The MACPS encourages adherence to expiration dates as stated by each car seat manufacturer for its car seats. Expiration dates are provided for some, or all, of the following reasons:
- Because exposure of components to many environmental factors including food, drinks, dirt and debris, cleaners and other contaminants may cause degradation of the seat’s effectiveness.
- Because parts of the seat may be lost, installed incorrectly or damaged from potential wear and tear.
- Because instructions or labels may not be available or no longer be legible.
- Because instructions for use may have been updated or enhanced but may not be relevant for older models of the product.
- Because enhancements in technology, design, testing, materials and manufacturing may provide better protection for the child through improvements to performance, increased, ease-of-use, convenience and comfort.
The benefits of expiration dates include:
- Phasing out older seats to ensure that as many of the car seats in circulation as possible benefit from new advancements in safety and technology and incorporate the latest regulatory requirements.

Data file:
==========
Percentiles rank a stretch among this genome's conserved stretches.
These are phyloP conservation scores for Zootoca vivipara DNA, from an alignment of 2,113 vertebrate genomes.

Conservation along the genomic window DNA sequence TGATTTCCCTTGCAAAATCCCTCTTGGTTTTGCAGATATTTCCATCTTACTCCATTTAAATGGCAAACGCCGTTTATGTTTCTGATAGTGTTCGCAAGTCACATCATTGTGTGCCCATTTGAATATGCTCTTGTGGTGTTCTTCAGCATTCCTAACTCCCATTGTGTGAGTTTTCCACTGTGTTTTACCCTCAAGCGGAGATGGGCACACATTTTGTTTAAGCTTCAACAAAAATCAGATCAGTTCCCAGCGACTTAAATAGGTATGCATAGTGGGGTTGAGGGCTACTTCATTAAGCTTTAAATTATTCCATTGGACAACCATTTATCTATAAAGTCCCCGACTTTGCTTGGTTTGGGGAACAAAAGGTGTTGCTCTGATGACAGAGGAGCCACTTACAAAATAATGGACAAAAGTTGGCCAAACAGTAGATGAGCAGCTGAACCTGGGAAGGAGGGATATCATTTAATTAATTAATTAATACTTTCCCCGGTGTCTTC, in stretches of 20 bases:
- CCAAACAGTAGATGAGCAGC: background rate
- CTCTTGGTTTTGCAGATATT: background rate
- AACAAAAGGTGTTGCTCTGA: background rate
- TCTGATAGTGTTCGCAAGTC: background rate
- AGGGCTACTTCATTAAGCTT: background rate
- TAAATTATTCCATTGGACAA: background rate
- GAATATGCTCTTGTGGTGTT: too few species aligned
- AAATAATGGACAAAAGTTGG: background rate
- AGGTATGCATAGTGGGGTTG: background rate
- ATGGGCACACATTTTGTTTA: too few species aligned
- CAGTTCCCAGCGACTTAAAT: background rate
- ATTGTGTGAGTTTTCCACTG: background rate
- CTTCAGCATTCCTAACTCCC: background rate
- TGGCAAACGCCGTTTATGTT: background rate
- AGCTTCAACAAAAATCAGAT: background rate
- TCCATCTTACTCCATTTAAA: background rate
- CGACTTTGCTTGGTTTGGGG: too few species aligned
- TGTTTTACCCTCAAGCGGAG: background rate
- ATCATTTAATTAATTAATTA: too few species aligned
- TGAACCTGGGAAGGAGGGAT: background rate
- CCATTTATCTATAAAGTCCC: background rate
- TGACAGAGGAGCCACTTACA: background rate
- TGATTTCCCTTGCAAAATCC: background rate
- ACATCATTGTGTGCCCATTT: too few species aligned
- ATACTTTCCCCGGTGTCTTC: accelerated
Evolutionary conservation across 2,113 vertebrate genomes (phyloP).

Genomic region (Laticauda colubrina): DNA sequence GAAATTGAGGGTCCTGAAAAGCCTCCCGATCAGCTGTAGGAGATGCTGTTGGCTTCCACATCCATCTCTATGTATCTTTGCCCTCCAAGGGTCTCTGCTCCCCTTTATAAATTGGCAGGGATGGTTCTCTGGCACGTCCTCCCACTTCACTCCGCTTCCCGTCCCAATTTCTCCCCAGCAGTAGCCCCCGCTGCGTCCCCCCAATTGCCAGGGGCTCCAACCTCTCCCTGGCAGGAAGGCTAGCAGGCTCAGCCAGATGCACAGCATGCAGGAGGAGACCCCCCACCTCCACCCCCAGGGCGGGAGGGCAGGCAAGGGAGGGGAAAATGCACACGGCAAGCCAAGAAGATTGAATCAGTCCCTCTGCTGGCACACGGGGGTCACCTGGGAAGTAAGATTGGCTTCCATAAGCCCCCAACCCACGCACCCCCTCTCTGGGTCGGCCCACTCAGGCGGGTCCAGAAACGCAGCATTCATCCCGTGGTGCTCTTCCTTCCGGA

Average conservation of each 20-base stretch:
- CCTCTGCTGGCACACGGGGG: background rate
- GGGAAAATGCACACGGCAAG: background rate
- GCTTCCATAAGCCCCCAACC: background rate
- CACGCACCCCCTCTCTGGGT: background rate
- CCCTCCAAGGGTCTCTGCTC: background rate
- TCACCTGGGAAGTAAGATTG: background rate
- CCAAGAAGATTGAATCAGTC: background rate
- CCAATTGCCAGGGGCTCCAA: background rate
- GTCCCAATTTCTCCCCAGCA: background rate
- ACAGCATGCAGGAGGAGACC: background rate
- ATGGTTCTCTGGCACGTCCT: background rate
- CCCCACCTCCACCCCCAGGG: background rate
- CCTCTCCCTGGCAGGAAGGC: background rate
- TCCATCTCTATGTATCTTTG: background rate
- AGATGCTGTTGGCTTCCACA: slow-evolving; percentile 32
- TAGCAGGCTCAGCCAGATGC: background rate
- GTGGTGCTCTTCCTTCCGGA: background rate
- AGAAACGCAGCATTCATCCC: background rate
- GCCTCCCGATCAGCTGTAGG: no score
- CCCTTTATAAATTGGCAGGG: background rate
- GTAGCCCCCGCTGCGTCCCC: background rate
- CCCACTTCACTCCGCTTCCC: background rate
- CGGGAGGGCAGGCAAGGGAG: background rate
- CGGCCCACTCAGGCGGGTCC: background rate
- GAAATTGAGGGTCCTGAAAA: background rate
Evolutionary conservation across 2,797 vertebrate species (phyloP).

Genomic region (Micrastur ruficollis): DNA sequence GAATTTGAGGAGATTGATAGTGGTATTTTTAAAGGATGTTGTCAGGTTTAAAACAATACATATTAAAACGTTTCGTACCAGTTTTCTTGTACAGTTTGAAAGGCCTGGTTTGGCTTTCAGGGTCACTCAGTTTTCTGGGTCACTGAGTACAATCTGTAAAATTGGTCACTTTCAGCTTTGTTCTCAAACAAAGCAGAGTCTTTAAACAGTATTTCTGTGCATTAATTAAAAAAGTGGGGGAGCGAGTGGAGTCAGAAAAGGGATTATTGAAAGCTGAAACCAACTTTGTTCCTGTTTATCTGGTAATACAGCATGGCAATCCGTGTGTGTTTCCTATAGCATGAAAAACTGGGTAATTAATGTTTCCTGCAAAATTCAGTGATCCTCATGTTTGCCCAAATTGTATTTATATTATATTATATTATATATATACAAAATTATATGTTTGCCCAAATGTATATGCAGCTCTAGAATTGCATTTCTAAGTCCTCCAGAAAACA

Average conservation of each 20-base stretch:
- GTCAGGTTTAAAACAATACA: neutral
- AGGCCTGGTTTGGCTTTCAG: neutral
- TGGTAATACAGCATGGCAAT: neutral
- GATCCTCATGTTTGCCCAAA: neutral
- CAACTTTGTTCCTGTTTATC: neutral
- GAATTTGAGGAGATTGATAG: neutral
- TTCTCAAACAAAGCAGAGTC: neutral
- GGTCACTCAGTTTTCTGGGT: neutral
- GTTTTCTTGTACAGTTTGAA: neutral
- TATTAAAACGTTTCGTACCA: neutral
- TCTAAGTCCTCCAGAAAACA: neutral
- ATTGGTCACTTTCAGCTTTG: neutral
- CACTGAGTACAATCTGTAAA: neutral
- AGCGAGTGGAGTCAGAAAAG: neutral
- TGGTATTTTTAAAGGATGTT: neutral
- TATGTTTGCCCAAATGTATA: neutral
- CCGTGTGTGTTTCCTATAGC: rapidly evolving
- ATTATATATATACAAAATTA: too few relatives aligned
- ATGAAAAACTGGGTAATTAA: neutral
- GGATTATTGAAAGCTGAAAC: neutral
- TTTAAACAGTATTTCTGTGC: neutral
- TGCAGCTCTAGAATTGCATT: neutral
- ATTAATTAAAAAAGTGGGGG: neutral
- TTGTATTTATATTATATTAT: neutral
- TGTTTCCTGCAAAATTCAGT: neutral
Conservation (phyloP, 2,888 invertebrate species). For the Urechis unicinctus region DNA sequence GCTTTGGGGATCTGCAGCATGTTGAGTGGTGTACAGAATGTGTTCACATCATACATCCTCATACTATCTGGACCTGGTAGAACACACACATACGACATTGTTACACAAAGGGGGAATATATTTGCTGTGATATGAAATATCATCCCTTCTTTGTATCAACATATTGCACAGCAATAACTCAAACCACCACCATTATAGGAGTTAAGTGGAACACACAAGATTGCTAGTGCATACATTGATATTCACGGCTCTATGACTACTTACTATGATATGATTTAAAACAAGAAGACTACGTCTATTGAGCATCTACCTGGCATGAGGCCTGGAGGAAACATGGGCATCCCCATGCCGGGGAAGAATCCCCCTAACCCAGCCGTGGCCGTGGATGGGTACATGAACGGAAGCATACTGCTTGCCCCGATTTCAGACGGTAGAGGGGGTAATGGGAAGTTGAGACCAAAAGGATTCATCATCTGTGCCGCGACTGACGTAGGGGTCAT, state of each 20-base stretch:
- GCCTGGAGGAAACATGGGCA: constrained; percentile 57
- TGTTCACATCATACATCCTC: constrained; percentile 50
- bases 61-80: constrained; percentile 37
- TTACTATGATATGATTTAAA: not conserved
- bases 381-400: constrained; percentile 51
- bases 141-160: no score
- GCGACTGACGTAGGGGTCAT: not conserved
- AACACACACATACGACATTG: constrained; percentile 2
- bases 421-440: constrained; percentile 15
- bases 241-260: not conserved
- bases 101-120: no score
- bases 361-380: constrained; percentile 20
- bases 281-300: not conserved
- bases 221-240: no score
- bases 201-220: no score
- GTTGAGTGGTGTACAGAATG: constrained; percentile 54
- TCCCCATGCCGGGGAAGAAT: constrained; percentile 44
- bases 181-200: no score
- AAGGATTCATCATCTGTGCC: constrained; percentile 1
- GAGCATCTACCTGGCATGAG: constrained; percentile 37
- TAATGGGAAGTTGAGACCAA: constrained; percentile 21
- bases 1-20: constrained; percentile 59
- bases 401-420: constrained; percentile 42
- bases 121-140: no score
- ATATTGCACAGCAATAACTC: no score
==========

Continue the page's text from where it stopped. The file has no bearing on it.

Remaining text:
- Discouraging second hand car seat use and helping to move recalled products out of Circulation.
Accessories / Non-Regulated Products
Never use accessories that are not specifically recommended by your car seat manufacturer for use with your car seat. The safety and performance of your car seat and or the vehicle seat belt may be diminished. Check your instructional manual, consult with customer service or review the website of the manufacturer for your car seat and your vehicle before using any child restraint accessory.
Recline Angle Indicators
Recline indicators on car seats are set by the individual manufacturer based on protection of the child and performance of the car seat in crash testing. The recline indicator on a car seat should always be followed. If there is a compatibility issue with the recline indicator, the specific car seat manufacturer should be contacted. Never go against the recline indicator without written permission from the car seat manufacturer.
Switchable Retractor and Belt-Positioning Boosters
If the booster seat manufacturer and vehicle manufacturer both permit, the MACPS does not prohibit using the vehicle retractor in the locked mode with a belt-positioning booster. FMVSS 213 test setup uses a “locked” belt for certification testing. Please refer to the instructions of each manufacturer prior to switching the retractor to the locked mode.
Installing Adjacent Car Seats
The MACPS recommends the following conditions be met when installing car seats next to each other:
- a. Each seat must achieve a tight installation, as described in the instructions and CPS standardized curriculum.